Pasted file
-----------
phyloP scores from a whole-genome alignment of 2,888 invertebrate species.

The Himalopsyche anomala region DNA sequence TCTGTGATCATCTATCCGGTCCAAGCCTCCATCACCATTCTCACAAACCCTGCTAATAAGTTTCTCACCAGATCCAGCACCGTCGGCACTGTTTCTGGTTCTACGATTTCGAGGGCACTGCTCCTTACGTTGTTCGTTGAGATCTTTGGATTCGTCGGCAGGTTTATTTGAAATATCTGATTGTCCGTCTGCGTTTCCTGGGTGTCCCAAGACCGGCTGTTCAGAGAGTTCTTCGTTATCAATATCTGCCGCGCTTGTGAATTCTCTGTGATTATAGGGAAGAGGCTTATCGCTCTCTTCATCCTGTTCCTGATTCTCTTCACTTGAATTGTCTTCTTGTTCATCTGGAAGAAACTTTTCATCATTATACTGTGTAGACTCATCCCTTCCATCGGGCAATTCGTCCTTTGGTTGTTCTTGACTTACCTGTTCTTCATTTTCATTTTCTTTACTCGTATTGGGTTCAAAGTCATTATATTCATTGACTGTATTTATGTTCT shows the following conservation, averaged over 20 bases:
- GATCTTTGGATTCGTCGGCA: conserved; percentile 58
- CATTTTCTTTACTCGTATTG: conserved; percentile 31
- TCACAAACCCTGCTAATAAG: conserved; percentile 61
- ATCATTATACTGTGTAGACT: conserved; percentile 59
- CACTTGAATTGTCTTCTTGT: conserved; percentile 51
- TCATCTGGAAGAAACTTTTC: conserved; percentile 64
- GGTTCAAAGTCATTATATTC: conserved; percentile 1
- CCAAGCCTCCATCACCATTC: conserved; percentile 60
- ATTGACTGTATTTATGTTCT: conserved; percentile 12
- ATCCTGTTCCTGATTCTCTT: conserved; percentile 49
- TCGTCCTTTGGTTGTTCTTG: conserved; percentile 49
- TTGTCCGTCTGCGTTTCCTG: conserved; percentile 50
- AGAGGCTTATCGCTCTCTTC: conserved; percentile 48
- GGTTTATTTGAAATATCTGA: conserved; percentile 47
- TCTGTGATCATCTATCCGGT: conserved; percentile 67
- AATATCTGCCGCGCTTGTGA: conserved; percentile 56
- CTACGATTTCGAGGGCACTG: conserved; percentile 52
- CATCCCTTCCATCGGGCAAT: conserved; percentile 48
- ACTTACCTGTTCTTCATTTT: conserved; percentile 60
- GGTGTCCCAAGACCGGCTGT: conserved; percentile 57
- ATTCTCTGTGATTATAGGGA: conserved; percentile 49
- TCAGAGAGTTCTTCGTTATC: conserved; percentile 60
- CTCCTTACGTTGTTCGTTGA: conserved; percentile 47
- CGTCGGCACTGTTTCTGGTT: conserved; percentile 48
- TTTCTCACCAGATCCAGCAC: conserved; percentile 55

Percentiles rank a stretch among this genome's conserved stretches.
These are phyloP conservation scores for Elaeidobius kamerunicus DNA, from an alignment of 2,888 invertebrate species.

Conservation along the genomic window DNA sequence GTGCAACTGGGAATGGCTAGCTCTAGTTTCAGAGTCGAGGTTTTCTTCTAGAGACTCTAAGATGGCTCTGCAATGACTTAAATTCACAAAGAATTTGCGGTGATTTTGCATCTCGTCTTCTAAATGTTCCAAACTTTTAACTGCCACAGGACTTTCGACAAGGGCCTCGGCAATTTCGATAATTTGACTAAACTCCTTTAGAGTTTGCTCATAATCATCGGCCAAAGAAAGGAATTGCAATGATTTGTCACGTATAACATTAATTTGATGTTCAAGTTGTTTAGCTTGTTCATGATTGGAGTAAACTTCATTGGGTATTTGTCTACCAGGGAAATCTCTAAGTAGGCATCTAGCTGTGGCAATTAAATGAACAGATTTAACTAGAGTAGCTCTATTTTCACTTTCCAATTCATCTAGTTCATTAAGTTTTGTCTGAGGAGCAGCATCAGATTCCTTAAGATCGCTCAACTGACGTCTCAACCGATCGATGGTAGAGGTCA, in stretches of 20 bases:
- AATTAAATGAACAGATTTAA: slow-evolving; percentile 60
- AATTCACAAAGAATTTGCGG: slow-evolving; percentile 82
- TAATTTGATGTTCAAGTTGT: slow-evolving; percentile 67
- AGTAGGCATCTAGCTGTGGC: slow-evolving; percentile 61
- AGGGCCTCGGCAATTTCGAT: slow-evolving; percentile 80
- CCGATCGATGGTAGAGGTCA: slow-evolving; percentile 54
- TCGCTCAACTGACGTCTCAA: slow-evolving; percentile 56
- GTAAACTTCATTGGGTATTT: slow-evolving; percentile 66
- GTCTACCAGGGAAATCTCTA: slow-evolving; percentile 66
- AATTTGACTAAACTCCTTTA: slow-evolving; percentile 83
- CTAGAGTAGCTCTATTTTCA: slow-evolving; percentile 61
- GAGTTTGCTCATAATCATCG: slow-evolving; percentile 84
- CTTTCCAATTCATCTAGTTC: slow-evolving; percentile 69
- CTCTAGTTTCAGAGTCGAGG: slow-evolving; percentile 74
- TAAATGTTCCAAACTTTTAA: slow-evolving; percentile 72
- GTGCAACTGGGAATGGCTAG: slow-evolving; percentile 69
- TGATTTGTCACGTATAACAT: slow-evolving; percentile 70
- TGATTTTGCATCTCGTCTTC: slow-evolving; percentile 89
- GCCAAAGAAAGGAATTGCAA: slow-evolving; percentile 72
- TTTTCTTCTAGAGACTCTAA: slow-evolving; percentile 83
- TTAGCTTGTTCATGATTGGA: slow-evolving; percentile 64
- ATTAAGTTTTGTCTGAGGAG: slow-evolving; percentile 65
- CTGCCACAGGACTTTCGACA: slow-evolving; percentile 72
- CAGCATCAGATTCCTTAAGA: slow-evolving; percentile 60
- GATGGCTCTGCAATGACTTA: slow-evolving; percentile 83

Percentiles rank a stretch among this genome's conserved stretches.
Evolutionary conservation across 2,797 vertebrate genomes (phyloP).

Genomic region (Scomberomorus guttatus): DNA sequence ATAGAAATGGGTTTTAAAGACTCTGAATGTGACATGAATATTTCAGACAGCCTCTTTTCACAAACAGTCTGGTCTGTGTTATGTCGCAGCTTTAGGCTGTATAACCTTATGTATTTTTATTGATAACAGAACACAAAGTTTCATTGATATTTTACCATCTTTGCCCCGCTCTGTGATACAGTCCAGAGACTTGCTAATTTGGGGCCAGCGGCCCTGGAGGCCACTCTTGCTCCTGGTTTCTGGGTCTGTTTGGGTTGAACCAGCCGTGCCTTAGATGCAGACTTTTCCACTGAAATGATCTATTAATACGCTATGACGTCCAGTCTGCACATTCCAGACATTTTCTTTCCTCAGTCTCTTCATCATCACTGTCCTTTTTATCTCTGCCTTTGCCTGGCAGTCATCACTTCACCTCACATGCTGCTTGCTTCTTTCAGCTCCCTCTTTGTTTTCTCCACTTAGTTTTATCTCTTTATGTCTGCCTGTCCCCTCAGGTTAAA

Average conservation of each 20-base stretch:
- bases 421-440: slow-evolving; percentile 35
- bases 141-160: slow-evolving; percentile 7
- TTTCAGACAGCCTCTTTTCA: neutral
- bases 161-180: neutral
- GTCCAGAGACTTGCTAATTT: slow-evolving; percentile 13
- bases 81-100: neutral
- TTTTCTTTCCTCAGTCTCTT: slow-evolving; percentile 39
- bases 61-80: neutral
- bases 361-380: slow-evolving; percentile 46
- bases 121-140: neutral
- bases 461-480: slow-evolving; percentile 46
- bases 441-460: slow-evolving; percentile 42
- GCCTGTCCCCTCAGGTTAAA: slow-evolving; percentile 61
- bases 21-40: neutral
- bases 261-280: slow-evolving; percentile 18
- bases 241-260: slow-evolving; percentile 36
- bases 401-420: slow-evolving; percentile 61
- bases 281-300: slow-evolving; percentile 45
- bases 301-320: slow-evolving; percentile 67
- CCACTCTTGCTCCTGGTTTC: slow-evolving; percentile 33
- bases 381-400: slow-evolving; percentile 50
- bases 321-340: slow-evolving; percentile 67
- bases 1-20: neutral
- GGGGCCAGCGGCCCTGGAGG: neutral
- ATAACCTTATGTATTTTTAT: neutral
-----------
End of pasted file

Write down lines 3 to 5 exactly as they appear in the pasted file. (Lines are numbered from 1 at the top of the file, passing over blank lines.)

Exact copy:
- GATCTTTGGATTCGTCGGCA: conserved; percentile 58
- CATTTTCTTTACTCGTATTG: conserved; percentile 31
- TCACAAACCCTGCTAATAAG: conserved; percentile 61